Wednesday, December 18, 2013

Surviving the Holidays: Part 2

Surviving the Holidays: Part 2

Refocus the Celebration

Food is cornerstone of many—but not all--holiday activities. Be present for the events where food is not playing the lead role. In these moments, we can focus on what the holidays may mean for us and feel more connected with those around us. Try starting a new tradition that focuses on something you and others may find fun. And it may help to remember that many in your own circle of friends and family, as well as many across the world, are struggling with pressures related to eating and the holiday season too. More people in your life may be open to a new, nonfood related tradition than you think!

Get Creative

Explore your creative side with an art activity.

·      Come up with a list of realistic ways to find peace or joy. This can be as simple as sitting quietly somewhere, looking at favorite art work, doing a crossword puzzle, going to a museum, or unplugging your phone for an hour. Whatever you choose, remember the purpose is to provide an opportunity to check in with your thoughts and needs and to replenish yourself.
·      Gather some postcards and put one idea on each using symbols, pictures, words, colors—whatever you can think of. Go all out AS IF it is a gift you are giving someone else. We frequently put more effort into other people than we do to ourselves. This card is a gift-note to yourself to remind you to take some self-care time.
·      Address the cards to yourself and then give them to someone you trust, asking him or her to mail one card each week during the holiday season.

Give the Gift of Time

Reaching out and helping others can provide deeper meaning for you this holiday season. There are many ways to help others at various levels that will be welcomed by many in need. Participating in the office giving tree, volunteering at a soup kitchen, making holiday cards for a nursing home, or simply adding an extra dollar donation onto a purchase at a retail stores can connect you to the season of giving in a more fulfilling way.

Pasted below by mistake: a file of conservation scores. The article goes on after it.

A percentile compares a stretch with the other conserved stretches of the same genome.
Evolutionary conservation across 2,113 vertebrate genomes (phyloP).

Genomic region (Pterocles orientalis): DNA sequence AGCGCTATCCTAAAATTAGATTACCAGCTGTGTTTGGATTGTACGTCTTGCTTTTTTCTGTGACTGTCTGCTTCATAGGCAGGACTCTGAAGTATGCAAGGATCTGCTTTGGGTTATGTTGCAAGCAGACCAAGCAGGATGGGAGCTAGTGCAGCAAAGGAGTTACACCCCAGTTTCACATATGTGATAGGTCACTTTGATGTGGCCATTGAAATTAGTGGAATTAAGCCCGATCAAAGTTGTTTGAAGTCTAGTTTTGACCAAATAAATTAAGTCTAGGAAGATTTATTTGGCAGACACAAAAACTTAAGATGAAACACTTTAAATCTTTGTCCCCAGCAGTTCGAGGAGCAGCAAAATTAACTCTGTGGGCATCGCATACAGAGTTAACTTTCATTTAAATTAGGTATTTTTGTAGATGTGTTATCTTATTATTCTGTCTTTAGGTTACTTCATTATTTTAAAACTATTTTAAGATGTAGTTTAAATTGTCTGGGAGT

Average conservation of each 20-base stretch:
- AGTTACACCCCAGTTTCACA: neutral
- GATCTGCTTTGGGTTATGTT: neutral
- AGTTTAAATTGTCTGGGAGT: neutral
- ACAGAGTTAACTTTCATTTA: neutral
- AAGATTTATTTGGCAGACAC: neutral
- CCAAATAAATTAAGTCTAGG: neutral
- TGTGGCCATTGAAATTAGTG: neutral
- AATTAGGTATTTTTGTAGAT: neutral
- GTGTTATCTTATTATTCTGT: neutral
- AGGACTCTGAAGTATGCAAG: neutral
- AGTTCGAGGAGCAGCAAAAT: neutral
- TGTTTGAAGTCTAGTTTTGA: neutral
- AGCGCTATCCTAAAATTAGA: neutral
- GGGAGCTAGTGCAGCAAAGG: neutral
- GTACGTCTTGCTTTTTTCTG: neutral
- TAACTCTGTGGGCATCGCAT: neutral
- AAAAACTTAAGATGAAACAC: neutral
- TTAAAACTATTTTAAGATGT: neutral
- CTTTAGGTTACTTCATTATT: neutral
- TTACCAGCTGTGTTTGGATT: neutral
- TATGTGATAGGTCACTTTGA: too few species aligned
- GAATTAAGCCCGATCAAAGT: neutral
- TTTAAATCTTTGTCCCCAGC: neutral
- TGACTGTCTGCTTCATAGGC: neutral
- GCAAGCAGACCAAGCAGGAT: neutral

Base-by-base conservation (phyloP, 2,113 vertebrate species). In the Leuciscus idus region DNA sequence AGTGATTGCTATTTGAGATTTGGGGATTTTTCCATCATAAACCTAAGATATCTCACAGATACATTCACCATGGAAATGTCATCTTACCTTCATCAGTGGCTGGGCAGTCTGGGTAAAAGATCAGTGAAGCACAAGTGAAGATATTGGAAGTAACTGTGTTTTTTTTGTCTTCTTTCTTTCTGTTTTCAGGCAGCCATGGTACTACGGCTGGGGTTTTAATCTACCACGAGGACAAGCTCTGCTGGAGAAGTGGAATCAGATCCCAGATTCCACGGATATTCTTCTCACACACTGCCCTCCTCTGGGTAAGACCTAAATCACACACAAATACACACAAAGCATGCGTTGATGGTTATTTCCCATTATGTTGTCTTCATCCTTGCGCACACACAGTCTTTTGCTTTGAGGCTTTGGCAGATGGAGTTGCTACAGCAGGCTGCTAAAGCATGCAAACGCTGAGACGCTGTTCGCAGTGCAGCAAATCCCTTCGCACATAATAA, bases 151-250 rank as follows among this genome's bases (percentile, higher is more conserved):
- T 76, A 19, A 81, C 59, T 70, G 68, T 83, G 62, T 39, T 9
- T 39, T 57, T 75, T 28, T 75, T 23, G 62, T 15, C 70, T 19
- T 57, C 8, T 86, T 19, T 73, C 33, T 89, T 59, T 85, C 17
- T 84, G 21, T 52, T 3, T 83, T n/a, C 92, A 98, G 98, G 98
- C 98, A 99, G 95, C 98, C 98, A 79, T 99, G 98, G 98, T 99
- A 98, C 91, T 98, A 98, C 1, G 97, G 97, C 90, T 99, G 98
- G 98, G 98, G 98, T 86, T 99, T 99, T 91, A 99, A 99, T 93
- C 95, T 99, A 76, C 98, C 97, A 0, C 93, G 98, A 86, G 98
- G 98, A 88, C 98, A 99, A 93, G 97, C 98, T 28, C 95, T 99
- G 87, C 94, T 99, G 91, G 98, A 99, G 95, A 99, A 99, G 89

Value Your Whole Self

For many of us, we see our family and friends infrequently and the holidays can be particularly stressful if we're struggling with body image issues. We may worry that changes in our bodies will be noticed or judged. We might feel self-conscious and filled with self-doubt. Remember, you are more than a number on a scale. Your contribution to family and friend gatherings goes way beyond your physical appearance. Make a list of the positive qualities that you bring to people in your life. If you start to feel anxious about your body or if someone (heaven forbid) makes an insensitive comment, look at your list to remind yourself that you are a whole universe unto yourself. 

Let There Be Peace
With some self-care, support, planning, and mindfulness you don’t have to settle for surviving the holidays.  You can thrive and find the peace and good will that you deserve!

1 comment:

  1. I love the line, 'You are more than a number on a scale!'